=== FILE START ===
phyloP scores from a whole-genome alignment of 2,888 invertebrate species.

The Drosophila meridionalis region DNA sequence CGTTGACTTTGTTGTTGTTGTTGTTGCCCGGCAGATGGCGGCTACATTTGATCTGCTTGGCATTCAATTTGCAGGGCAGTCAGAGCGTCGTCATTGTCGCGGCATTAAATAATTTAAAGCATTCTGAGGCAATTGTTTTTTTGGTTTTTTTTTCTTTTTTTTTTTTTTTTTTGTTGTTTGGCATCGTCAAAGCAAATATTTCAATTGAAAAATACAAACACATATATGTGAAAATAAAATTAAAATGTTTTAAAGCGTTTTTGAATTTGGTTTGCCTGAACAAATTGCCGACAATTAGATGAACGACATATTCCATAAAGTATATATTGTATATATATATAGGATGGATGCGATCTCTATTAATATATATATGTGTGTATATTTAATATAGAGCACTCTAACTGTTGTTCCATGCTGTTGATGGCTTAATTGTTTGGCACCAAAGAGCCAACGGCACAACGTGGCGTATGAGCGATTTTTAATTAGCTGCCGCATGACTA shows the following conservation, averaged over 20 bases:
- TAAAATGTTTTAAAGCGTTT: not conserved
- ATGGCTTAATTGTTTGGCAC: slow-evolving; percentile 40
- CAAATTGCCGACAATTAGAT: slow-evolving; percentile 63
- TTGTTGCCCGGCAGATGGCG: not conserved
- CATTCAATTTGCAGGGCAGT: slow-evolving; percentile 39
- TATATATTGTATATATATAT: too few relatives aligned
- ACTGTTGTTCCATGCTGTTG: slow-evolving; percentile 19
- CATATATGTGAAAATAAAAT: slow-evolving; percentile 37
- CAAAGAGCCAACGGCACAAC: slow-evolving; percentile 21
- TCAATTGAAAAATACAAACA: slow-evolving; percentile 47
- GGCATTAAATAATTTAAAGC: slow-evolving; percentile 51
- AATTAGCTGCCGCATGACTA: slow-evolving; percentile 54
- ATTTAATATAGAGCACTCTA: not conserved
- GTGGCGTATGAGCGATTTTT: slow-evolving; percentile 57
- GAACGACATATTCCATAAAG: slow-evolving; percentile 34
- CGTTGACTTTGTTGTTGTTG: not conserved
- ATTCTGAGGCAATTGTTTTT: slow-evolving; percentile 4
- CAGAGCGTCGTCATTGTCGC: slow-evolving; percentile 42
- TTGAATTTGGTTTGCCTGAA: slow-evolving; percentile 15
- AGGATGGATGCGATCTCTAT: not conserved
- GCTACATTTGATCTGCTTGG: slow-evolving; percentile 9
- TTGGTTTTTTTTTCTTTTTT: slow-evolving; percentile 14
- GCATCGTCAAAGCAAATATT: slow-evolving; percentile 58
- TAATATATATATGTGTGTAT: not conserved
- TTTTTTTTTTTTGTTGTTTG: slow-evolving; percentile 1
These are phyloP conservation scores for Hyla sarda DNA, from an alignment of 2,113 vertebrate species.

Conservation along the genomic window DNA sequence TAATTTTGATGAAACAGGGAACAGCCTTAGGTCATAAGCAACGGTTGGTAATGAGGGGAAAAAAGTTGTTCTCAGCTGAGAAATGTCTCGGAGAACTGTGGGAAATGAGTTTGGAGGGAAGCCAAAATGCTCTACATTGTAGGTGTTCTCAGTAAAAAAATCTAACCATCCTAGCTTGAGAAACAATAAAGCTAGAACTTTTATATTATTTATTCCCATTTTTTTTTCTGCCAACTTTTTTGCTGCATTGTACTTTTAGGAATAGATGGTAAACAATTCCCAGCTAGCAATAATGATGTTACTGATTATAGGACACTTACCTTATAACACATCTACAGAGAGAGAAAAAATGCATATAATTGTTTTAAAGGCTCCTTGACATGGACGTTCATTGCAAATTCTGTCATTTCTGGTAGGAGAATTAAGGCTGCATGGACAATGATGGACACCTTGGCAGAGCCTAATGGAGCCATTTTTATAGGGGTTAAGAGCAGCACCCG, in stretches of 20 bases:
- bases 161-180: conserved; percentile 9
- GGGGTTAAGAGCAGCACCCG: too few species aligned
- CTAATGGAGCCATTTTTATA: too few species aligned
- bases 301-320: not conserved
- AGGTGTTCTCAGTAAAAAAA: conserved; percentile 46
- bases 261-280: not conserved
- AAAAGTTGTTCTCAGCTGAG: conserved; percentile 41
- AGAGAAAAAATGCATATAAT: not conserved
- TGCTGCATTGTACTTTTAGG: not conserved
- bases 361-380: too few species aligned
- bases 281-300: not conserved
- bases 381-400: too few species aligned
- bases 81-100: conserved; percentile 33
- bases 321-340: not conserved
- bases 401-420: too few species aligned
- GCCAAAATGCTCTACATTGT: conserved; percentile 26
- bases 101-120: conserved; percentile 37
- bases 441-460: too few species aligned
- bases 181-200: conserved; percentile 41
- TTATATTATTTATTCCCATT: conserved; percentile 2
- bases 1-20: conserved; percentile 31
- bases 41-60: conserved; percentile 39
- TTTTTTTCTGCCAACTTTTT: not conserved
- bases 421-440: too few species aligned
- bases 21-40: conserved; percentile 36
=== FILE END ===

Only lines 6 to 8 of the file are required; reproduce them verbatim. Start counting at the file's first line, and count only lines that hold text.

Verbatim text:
- TTGTTGCCCGGCAGATGGCG: not conserved
- CATTCAATTTGCAGGGCAGT: slow-evolving; percentile 39
- TATATATTGTATATATATAT: too few relatives aligned